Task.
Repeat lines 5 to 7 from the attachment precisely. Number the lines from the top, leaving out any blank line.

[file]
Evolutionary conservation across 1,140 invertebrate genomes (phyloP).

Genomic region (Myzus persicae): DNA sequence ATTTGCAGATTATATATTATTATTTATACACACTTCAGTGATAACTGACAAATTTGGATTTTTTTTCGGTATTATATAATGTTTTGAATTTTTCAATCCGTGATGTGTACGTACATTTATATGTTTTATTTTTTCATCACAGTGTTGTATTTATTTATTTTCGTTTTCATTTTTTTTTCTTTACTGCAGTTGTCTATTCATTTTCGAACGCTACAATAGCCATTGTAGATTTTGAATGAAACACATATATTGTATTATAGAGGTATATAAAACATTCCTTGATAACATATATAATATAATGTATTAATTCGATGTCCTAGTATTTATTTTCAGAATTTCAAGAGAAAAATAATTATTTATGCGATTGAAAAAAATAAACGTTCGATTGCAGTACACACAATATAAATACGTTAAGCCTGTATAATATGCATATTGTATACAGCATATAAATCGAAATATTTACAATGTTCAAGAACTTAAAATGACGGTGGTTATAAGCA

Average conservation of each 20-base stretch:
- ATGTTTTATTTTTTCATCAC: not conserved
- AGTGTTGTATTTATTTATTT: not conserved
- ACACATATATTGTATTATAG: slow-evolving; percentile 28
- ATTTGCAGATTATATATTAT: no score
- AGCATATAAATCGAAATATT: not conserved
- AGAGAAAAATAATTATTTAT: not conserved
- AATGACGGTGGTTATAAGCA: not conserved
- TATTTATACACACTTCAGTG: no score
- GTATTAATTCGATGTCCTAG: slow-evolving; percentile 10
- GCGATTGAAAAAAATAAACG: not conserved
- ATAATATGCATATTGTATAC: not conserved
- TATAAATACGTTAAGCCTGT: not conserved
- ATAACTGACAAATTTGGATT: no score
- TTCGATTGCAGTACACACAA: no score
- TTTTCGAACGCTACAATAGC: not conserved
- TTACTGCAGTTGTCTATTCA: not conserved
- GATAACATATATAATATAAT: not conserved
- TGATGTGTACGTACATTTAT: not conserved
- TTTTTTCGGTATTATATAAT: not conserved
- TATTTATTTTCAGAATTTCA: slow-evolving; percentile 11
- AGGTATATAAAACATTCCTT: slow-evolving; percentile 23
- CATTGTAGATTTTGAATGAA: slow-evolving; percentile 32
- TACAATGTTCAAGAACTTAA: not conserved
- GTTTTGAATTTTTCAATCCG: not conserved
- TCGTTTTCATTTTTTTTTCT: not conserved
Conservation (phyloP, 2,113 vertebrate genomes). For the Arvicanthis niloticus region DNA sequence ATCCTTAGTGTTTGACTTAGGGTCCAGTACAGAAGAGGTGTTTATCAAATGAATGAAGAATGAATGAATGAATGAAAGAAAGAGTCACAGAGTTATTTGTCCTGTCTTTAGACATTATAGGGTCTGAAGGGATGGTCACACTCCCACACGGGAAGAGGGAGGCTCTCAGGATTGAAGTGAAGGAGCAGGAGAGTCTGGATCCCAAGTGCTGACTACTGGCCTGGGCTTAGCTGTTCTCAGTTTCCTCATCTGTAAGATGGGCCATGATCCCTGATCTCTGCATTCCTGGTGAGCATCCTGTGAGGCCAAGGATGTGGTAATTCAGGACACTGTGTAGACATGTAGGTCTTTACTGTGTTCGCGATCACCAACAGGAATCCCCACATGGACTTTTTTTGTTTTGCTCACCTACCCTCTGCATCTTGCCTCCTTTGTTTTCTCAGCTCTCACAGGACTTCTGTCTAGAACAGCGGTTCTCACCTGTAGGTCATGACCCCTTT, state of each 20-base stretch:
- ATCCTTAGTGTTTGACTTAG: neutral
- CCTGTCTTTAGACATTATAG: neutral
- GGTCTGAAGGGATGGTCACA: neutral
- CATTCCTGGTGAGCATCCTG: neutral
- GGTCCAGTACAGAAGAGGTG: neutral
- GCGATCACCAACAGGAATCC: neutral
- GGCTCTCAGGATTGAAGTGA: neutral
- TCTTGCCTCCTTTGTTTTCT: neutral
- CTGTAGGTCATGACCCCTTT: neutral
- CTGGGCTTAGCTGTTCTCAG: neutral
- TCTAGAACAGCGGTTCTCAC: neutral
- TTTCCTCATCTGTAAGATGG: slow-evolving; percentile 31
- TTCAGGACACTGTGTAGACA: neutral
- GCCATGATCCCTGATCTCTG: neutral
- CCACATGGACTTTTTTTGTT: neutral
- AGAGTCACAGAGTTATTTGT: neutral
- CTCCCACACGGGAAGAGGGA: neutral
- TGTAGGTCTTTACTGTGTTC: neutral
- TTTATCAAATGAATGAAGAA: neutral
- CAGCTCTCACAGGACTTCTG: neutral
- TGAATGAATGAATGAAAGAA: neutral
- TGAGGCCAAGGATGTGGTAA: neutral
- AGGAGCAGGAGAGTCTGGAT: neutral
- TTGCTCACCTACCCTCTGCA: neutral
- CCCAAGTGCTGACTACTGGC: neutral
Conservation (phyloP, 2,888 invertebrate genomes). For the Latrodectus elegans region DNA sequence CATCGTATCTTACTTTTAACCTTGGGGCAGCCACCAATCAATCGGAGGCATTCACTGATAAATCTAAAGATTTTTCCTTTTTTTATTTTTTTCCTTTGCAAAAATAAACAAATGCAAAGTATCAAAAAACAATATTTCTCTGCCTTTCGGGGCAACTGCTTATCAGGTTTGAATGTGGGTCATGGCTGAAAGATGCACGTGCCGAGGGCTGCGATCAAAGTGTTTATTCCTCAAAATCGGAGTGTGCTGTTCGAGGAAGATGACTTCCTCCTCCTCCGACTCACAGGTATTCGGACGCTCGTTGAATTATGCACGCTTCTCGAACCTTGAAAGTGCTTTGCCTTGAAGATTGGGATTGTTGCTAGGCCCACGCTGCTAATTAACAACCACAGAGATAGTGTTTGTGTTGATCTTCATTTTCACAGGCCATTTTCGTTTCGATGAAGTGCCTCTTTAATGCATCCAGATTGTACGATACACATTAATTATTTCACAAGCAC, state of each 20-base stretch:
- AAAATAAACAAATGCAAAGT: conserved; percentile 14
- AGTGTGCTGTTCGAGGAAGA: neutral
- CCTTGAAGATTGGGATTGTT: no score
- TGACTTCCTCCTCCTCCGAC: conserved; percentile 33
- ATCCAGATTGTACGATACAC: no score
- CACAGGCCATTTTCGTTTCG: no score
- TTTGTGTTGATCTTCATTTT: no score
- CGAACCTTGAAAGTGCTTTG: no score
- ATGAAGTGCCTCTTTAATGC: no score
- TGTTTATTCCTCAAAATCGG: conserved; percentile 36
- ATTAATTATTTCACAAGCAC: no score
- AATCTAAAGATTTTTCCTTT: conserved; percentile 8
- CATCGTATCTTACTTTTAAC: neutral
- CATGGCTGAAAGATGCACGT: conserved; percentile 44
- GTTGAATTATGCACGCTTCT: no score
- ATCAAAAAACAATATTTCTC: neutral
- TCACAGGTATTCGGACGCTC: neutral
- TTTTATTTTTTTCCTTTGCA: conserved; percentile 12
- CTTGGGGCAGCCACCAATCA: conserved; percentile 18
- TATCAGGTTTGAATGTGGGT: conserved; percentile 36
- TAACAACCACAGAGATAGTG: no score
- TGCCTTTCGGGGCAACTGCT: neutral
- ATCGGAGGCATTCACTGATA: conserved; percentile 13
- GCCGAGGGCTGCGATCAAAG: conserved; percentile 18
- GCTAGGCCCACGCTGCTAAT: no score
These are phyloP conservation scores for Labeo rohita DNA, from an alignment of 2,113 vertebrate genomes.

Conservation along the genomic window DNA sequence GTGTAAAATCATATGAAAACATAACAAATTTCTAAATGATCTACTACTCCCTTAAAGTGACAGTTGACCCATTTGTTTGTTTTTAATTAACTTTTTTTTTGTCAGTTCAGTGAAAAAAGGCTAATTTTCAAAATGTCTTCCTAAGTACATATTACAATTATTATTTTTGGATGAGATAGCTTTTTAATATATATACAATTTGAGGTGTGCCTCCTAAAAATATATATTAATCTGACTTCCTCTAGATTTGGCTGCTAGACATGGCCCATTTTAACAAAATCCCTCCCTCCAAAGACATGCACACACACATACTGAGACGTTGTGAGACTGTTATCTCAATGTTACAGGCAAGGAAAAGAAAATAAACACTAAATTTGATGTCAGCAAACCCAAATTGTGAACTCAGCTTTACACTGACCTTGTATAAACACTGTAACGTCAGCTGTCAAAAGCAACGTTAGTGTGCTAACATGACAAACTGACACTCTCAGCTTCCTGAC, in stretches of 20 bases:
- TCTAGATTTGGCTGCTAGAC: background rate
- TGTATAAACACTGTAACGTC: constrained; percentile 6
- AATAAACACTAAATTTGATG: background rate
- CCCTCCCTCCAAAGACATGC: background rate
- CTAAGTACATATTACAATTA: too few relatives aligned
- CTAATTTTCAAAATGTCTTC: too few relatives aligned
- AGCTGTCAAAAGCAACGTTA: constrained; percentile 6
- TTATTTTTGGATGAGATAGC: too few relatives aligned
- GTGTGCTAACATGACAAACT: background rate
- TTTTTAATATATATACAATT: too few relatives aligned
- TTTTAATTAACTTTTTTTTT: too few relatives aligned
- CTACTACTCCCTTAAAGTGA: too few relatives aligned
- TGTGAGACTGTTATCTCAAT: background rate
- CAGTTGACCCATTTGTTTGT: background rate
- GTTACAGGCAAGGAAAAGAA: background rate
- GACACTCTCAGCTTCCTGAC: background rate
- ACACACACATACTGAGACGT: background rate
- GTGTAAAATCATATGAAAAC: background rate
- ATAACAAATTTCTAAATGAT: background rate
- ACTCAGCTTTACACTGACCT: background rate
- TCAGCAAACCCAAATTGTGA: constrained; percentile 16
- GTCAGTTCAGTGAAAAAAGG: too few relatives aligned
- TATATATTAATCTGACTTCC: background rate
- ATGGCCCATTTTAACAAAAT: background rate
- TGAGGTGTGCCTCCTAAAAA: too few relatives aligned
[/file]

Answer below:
- AGTGTTGTATTTATTTATTT: not conserved
- ACACATATATTGTATTATAG: slow-evolving; percentile 28
- ATTTGCAGATTATATATTAT: no score